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Banking in transition


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  • George E. French

    (The Jerome Levy Economics Institute)

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    The bank as "general store" is slowly being replaced by the bank as conglomerate. This is because improvements in information technology and market efficiency are changing the way the activities of financial intermediaries are performed. The imperatives of cost minimization and competition have dictated that activities that were once performed together in one physical place by a few people are now performed separately by specialists. It is natural in this environment for entrepreneurs to form conglomerates of these various business units in order to fulfill the role once played by the bank as general store. The question is just how many will be absorbed as branches or affiliates of large organizations. George French's work addresses two questions: What are the reasons for banks' declining market share, and are further declines inevitable?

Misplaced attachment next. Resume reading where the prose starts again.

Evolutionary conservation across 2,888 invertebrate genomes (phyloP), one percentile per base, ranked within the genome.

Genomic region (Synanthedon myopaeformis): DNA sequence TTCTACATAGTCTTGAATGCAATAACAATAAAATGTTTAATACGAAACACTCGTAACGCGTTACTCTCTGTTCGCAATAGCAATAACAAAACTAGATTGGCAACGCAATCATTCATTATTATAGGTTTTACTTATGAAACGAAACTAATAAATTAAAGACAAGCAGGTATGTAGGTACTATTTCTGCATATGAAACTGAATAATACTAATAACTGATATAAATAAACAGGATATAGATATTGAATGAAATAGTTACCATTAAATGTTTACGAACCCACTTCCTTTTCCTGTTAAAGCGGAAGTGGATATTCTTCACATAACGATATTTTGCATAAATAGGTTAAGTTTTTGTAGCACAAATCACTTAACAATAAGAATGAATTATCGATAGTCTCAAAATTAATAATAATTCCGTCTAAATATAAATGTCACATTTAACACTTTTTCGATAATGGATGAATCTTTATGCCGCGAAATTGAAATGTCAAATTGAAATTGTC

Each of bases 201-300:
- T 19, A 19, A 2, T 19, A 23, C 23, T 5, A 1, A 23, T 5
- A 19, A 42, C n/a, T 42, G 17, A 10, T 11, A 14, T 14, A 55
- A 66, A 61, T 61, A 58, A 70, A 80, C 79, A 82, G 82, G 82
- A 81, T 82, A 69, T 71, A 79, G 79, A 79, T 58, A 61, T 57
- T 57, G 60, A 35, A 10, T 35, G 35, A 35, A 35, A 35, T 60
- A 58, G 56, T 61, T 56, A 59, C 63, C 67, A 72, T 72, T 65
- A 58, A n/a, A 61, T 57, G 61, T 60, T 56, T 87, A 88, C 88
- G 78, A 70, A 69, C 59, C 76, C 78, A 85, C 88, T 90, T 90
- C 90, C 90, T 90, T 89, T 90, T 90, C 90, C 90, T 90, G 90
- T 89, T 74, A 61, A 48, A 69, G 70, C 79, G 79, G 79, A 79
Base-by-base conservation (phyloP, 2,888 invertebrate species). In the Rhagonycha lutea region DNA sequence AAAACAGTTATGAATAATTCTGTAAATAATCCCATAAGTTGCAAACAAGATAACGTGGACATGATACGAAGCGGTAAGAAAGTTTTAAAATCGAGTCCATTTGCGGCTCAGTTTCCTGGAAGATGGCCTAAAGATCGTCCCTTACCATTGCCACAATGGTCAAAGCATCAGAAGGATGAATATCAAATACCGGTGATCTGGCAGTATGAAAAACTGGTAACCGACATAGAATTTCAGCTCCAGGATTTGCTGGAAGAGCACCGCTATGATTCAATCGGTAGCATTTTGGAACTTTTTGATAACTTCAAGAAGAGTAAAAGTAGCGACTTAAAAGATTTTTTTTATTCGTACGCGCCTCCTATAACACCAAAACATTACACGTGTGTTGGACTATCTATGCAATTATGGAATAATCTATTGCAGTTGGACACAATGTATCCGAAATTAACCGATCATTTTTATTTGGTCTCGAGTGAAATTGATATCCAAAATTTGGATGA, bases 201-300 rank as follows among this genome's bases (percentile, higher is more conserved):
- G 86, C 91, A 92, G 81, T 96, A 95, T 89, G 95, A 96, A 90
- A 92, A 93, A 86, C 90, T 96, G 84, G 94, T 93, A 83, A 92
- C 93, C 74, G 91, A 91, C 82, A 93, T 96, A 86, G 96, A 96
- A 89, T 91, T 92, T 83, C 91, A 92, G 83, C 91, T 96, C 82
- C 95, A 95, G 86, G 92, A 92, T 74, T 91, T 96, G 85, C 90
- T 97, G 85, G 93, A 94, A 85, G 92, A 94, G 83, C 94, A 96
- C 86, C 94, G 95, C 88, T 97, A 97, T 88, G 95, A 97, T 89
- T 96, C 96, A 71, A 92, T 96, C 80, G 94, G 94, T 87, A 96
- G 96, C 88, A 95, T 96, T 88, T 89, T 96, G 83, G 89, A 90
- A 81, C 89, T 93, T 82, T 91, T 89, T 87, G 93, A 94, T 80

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    Bibliographic Info

    Paper provided by EconWPA in its series Macroeconomics with number 9906005.

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    Length: 43 pages
    Date of creation: 15 Jun 1999
    Date of revision:
    Handle: RePEc:wpa:wuwpma:9906005

    Note: Type of Document - Acrobat PDF; prepared on IBM PC; to print on PostScript; pages: 43; figures: included
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    1. Franklin R. Edwards, 1993. "Financial markets in transition; or, the decline of commercial banking," Proceedings - Economic Policy Symposium - Jackson Hole, Federal Reserve Bank of Kansas City, pages 5-69.
    2. Fama, Eugene F., 1986. "Term premiums and default premiums in money markets," Journal of Financial Economics, Elsevier, vol. 17(1), pages 175-196, September.
    3. Diamond, Douglas W & Dybvig, Philip H, 1983. "Bank Runs, Deposit Insurance, and Liquidity," Journal of Political Economy, University of Chicago Press, vol. 91(3), pages 401-19, June.
    4. Edwards, F.R., 1993. "Financial Markets in Transition -- or the Decline of Commercial Banking," Papers 93-06, Columbia - Graduate School of Business.
    5. Kenneth M. Wright, 1991. "The structure, conduct, and regulation of the life insurance industry," Conference Series ; [Proceedings], Federal Reserve Bank of Boston, vol. 35, pages 73-116.
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